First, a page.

Ways to encourage your baby to start moving, and begin their journey to walking.
Crawling is a stage in a baby’s motor development — however, not all babies will crawl, and they definitely won’t all crawl in the same way. Some shuffle on their bottom, others slither around on their tummies, others will roll around.
The important thing is that they’re moving. They don’t have to crawl – it’s just the most common way babies at this age get around. As they get older and their curiosity grows, moving around lets them explore their world.
First thing's first
Generally, a baby will have mastered the art of rolling from back to tummy, bringing their feet to their mouths and sitting independently before they branch off into some form of crawling. All this physical exercise is developing their neck, back, arm and leg muscles, and is part of a child’s journey towards walking.
Floor time builds strength
Having time on the floor on their puku will give baby a chance to exercise some of the muscles they’ll use to crawl. But many babies aren’t that keen on ‘tummy time’, and babies who get reflux will like it even less. They may end up preferring to bottom-shuffle rather than crawl.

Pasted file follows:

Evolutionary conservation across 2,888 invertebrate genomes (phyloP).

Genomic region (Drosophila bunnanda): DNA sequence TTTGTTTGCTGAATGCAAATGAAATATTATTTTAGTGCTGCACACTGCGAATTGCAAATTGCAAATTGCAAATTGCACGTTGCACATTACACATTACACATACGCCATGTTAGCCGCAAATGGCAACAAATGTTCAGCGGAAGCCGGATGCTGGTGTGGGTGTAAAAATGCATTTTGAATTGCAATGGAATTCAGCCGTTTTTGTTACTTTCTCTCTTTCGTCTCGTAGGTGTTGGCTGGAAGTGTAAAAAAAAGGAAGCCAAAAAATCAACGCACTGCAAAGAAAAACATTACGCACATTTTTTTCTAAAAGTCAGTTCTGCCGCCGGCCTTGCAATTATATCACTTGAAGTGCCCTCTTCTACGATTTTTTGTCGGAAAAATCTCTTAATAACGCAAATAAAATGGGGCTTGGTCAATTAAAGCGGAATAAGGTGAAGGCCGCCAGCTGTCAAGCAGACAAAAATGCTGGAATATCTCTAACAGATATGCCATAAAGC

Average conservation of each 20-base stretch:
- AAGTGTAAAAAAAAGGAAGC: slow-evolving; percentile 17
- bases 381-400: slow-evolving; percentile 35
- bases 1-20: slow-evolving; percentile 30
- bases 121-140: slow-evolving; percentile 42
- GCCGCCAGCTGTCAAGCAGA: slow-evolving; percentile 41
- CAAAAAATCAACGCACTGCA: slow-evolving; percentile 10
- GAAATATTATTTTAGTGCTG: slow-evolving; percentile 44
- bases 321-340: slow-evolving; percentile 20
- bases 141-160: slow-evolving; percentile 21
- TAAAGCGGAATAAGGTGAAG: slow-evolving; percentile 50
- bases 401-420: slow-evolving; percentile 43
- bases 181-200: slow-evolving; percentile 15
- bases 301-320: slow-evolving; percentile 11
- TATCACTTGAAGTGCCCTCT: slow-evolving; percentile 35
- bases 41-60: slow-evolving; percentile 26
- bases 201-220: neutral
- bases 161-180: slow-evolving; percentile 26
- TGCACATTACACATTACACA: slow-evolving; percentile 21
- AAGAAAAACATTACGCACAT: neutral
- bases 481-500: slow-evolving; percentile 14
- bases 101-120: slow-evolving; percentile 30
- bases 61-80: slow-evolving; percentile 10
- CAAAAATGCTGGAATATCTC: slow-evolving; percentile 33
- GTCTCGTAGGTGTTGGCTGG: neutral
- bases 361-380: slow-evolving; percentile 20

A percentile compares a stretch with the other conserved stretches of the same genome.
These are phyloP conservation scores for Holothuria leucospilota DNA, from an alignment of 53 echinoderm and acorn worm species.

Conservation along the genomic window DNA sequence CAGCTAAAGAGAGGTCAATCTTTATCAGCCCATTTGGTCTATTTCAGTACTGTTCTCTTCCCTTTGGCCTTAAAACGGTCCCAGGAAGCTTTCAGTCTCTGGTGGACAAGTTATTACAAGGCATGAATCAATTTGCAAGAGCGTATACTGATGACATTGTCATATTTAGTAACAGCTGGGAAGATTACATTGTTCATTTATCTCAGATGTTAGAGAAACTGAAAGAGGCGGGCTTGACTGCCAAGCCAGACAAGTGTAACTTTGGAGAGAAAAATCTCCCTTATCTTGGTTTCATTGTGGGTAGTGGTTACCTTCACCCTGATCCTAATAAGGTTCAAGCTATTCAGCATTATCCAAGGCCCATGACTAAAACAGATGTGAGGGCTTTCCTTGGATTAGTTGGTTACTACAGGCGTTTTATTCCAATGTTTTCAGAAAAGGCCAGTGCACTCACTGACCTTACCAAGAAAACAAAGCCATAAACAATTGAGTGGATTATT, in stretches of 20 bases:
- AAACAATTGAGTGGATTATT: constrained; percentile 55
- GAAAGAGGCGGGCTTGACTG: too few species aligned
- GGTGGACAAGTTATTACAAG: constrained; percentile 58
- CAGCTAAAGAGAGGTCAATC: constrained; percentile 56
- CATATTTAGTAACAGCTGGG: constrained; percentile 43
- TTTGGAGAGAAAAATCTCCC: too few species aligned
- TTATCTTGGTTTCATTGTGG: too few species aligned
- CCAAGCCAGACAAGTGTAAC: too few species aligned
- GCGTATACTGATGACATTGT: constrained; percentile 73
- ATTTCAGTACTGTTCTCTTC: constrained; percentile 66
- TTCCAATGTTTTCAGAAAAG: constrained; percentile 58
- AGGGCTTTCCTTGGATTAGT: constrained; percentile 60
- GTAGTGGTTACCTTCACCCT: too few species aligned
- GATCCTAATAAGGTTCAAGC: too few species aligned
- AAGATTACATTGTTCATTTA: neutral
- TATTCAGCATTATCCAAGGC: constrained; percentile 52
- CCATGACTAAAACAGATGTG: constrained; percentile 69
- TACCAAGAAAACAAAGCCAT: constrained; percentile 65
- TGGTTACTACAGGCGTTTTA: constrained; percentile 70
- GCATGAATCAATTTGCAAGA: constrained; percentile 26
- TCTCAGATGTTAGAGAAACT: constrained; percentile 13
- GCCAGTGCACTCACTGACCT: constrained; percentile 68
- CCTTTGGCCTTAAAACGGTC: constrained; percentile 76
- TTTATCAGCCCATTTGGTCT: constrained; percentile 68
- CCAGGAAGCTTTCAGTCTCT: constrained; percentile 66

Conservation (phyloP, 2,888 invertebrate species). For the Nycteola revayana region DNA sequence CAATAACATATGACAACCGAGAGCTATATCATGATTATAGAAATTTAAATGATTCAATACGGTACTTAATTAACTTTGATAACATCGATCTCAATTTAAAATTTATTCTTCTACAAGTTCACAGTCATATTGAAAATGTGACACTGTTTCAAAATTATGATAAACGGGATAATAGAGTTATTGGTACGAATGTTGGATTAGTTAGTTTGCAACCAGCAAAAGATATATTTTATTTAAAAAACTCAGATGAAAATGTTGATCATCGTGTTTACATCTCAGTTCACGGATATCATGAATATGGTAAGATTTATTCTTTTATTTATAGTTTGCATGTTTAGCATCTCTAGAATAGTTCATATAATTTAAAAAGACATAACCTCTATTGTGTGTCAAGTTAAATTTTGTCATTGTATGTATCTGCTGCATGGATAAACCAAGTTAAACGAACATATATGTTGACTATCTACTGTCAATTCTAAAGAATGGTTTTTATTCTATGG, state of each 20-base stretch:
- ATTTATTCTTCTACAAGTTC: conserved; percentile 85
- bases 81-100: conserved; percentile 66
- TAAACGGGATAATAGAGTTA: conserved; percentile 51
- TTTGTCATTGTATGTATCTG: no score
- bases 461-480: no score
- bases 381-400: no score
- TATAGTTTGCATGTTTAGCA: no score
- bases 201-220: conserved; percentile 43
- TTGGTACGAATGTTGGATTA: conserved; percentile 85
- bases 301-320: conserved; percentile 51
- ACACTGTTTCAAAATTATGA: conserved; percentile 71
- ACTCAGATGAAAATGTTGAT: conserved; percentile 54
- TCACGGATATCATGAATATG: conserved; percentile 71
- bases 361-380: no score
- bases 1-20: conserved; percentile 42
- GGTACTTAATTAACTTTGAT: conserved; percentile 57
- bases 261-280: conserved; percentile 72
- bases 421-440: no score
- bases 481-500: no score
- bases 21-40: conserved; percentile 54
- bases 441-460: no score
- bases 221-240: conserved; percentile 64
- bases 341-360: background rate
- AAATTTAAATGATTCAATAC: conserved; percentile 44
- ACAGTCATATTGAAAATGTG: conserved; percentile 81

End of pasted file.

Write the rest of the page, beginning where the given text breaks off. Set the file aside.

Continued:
One way to try to increase a baby’s enjoyment for tummy time is for whānau to get down beside them on the floor. A baby would much prefer looking into the face of one of their parents than a floor mat. Giving them some interesting toys to look at and reach for may also encourage them to spend a little more time on their tummy.
The ‘commando crawl’ is a common early style of crawling, which is where babies use their arms out in front to pull themselves forward. Some babies will get up on their hands and knees without actually moving forward, and may just ‘rock’ in this position. It may take a lot more practice to co-ordinate their body enough to take off in full crawl mode. As with all learning though, repetition is the key. ‘Cross-crawling’ involves the left hand and right knee moving together, and the right hand and left knee moving together. Some babies will use a one-knee, one-foot combination and may never move into a cross crawl.
Health and safety for curious crawlers
Whatever style they use to get around, they can be fast and will need parents to maintain a watchful eye on them to keep them safe. A curious crawler will find all there is to find, including small choking-sized items and hazards like dangling cords, table cloths, house plants, electrical sockets and cleaning supplies. A good exercise is for the adults to get down on hands and knees on the floor and see the world from their baby’s viewpoint.
It’s also always important for babies to be up-to-date with Well Child/Tamariki Ora health checks – particularly if a baby seems to be disinterested in moving, or unable to move on their own as the months go by.